|We Respect the Wind. The Wind is Our Friend|
After getting dropped Saturday I just wanted to do a bit of a recovery ride--and not forget why I love cycling. Getting out on the road, in the country, and letting the mind empty out and merge with the bike and the scenery. The Saturday morning rides are a bit of a pissing contest, and I see that many in our group won't come out because, well, some of our guys try to head out with the local racers and end up they get sucked into their all-out gotta beat you mob mentality. We don't go slow--but nobody likes to be dropped in the first mile.
|Heading East on 15th|
The pressure of trying to keep up is gone, and I'm in Allure Libre mode, mes amis. I'm not getting a headwind or tailwind this morning, but one Hell of a crosswind!
This is looking East to Eudora and I'm about to the edge of the city limits. Really, I can leave The Little House and in no time it seems everything disappears--no cars or barns or trees or anything--just miles of sleepy seedlings in the ground all around me. When the Sun finally gets to shine on this place--things will explode into Emerald Green!
|Strip Club--still a slight fragrance of vomit and beer about the locale...|
Now this place is a strip club of quite ill-repute. You pay something like $25.00 to get in and you have to bring your own drink. Bring money to give to your favorite Dancer, mes amis! In my past experience, Dancers appreciated that I ironed my one-dollar bills so they'd be nice and crisp. I mean, if you're going to go to a low-class place at least raise the bar. (just kidding) Back in the day, I was also told by many Dancers that they appreciated that I didn't smell bad. So they sat with me and my friends rather than with the smelly dirty blokes. They were also less likely to hassle me to buy them a drink (usually $25.00) but I digress...
Really you all, to go to strip clubs you have to have money to burn--a lot of money--to have a good time. The few times I ever went to strip clubs, it was tagging along. I never had money to waste and would rather have new bike tires--money for rent and tuition, etc etc. Once my Tucson buddies took me on whim as it was my birthday. The Dancers saw that we weren't jerks, and like I said, I didn't smell like diesel fuel and hydrolic fluid--so the Dancers made sure I had a good time.
Well I'm on the gravel and actually riding a good pace--there is a pretty powerful crosswind!
Eudora is right around the corner and then I'll head North and cross the Kansas River.
When I slowed to take the photo for you, Gentle Reader of This Blog, suddenly I had two dogs right on my heels. But they were happy and wanted to play. The Pit Bull was actually a very sweet dog--a ferocious bark but a people-person type of dog. So far I've had pretty good luck with these farm dogs. Let's hope that holds!
Spring comes to Kansas like a Lion, mes amis--these clouds don't have so much rain in them at the moment, but that move and shuffle have power! There's a hint of cold, but you can feel the warm as well. It is a thing you just have to experience yourself, out in the air and on the landscape.
The Indian Tribe that was here when the Whites came were called the Kanza. I recently learned that they were known as the Wind People. With all the Whites coming and taking land--and tribes being forced out by treaty, and in the case of the Sax and Fox up in Northeast KS--wiped out by small-pox, I think the Kanza saw what they were up against. In the mid-1850s, German homesteaders dealt with a Kanza named Fish, and he owned the land that this group of Germans thought would work best for them to start their colony. The Germans bought the land from Fish, but the story goes that they were quite enamored by Fish's young daughter Eudora Fish. So they named their settlement after her.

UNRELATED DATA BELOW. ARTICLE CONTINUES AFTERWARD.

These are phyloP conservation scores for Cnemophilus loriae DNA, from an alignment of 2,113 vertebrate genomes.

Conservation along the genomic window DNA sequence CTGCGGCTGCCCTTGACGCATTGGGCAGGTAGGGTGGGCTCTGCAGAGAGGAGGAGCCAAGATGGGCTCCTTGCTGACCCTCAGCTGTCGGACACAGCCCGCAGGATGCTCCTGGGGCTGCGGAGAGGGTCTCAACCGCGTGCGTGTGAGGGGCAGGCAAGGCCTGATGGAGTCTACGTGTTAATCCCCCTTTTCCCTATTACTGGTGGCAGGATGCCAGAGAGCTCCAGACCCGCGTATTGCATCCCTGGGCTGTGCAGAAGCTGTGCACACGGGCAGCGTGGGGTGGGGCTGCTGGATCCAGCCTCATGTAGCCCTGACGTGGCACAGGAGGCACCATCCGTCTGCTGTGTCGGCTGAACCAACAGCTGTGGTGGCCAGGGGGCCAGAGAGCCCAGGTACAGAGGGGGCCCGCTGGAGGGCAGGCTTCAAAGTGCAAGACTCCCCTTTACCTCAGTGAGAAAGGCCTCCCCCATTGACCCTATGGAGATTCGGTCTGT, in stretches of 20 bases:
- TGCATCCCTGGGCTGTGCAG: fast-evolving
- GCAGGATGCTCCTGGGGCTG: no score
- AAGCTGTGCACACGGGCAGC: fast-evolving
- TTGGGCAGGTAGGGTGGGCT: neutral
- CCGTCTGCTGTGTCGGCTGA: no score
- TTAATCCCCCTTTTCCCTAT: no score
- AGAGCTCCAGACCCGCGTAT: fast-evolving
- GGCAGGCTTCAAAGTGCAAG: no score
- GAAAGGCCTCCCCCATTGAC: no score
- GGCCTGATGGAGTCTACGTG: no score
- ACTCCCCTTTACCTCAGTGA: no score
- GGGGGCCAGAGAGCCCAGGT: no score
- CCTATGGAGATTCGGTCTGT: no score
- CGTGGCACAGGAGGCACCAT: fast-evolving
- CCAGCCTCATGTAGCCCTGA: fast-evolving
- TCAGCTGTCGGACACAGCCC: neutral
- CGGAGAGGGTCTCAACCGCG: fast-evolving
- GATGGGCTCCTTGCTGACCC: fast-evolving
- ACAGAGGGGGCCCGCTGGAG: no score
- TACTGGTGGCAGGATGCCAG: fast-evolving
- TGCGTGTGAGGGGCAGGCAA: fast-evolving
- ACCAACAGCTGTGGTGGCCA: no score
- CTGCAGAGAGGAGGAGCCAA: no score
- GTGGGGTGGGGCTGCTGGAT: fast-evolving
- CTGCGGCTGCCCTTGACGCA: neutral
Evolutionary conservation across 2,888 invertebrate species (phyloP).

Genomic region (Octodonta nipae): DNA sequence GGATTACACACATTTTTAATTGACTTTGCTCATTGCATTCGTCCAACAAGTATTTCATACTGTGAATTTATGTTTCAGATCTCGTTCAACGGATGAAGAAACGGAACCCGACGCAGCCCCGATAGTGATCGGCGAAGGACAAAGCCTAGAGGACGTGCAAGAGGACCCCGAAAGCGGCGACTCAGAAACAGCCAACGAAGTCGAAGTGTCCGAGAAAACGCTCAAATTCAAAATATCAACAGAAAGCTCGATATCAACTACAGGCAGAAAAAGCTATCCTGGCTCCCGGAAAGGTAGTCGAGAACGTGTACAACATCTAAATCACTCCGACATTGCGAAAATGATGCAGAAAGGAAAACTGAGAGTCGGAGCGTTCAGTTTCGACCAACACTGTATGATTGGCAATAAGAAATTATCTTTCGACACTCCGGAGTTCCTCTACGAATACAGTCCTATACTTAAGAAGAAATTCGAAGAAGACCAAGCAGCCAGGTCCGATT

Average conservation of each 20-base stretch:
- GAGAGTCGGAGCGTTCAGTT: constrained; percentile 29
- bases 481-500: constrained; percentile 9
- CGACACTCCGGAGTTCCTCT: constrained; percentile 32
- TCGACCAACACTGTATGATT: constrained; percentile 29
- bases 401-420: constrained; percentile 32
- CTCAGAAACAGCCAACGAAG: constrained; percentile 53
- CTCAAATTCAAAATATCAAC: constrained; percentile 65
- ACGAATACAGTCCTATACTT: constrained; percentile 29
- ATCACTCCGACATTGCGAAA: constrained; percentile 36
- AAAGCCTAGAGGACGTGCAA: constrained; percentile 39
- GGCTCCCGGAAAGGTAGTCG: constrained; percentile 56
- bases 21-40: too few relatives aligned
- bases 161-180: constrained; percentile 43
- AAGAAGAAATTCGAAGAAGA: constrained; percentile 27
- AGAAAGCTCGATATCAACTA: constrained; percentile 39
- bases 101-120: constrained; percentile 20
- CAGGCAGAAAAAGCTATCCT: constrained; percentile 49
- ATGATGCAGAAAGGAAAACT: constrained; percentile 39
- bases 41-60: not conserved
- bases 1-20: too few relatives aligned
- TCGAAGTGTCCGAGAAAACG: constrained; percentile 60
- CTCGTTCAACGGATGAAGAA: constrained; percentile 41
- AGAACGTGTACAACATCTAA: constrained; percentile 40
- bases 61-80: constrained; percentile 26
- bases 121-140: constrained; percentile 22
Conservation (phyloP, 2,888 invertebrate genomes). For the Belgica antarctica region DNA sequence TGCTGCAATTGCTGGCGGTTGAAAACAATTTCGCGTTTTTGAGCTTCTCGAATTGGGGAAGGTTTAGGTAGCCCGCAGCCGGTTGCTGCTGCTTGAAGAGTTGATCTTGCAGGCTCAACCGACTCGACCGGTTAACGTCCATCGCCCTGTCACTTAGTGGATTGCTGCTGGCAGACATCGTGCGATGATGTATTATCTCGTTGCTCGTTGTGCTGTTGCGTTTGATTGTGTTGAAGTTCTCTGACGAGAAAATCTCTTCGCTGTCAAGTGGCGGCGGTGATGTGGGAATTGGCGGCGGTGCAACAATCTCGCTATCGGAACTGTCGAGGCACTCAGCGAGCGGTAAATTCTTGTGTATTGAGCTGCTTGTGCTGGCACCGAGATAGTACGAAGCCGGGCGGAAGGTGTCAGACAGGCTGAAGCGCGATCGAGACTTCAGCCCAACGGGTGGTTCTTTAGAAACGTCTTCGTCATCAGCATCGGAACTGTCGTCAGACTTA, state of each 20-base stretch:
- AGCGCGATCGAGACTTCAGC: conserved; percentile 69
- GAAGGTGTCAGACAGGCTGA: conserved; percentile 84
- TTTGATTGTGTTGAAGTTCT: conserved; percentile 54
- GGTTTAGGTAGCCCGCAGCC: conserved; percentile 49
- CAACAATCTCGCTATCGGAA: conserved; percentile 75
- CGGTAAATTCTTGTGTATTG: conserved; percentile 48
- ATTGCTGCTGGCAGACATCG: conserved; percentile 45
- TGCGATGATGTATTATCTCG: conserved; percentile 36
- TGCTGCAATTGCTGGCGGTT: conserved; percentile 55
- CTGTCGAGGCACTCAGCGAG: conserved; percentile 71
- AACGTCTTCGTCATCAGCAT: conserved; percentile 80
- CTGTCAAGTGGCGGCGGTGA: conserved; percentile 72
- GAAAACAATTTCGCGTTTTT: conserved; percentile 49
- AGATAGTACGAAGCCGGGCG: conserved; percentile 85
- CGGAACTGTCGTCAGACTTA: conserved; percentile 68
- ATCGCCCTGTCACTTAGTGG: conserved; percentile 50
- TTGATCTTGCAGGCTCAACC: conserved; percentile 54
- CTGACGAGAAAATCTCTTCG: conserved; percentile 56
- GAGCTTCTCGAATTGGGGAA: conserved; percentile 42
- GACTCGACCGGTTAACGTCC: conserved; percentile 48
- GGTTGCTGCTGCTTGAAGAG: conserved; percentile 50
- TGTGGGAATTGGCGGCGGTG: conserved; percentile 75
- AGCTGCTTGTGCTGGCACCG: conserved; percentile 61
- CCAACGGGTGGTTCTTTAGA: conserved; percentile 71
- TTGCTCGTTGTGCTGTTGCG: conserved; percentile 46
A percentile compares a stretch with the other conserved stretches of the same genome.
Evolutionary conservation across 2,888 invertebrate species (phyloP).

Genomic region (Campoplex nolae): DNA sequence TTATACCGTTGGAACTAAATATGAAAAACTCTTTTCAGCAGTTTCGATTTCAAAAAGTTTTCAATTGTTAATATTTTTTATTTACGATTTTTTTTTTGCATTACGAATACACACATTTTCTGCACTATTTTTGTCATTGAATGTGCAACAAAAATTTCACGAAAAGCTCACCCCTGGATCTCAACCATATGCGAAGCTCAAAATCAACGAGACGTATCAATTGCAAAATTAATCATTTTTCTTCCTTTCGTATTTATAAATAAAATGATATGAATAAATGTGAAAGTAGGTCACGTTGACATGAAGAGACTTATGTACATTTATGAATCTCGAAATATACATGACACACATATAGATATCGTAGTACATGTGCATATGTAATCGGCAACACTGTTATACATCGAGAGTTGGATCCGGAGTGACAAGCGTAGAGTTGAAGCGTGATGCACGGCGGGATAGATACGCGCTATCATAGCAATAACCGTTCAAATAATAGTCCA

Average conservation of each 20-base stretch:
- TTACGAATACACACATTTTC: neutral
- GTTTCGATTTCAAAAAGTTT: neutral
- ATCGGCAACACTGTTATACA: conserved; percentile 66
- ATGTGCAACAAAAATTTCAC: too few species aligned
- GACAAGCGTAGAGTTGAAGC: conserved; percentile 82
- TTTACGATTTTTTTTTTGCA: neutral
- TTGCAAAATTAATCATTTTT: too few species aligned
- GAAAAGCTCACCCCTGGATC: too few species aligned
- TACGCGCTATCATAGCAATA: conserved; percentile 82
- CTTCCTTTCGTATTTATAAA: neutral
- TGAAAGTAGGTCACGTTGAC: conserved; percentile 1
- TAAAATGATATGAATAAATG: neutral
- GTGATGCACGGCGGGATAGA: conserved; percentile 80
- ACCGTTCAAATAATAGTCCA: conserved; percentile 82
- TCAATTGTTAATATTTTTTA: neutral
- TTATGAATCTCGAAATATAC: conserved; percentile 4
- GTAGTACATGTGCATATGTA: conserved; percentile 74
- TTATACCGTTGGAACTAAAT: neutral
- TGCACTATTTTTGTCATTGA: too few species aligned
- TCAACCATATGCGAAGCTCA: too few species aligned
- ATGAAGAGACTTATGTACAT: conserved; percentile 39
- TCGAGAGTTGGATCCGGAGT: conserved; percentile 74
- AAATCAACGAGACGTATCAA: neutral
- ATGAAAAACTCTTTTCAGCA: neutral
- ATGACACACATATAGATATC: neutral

|Kansas River, sometimes called Kanza or Kaw.|
I didn't ride into Eudora, but instead made a quick turn to head North to Hwy 32. I crossed the river, the Kansas River, and I like this crossing because I don't believe how the river looks has changed much since even before the 1850s. Its a quiet and peaceful river here, and still seems wild and free.
Heading North I was on smooth paved road--and enjoyed briefly the might of the morning's Spring energy and glided with the help of an awesome tailwind!
|Sunday Paper waits for Old MacDonald on his Farm...|
Looking back East (from the Silver Barn) you can see that the wind and clouds are still stirring things up. I saw from my Stava, which has maps of other people riding out here, that it appears that blokes take this road out from Kansas City, then head north up to Tonganoxie to circle back into KC. Sometime I'll just keeping riding East and see where I get, mes amis... But for now I'm going to start back to Lawrence.
I'm able to ride back at a pretty good clip--but again, I have strong crosswind coming from the South. You know, since I'm still getting used to the Garmin--I don't seem to really worry about how fast I'm going or my HR or anything. The screen cycles through its display every for seconds--I know I can lock in to where I want--but I'll get all the data of the ride when I get home and Little Egypt and I are having a cup of coffee. Its still early in the morning, Gentle Readers of This Blog--I left Old East Lawrence about 7:45 a.m. and I'll be home by half-past nine if things go my way.
|Hwy 32 heading West|
|Almost to Old North Lawrence|
When I got over the bridge and to downtown Lawrence, I tucked into the side streets where the wind was partially blocked. I had to ride over the brick-laid streets of Old East Lawrence neighborhoods until I popped back onto 15th, with its fresh pavement, and zipped to The Little House!
Thanks for stopping by my blog!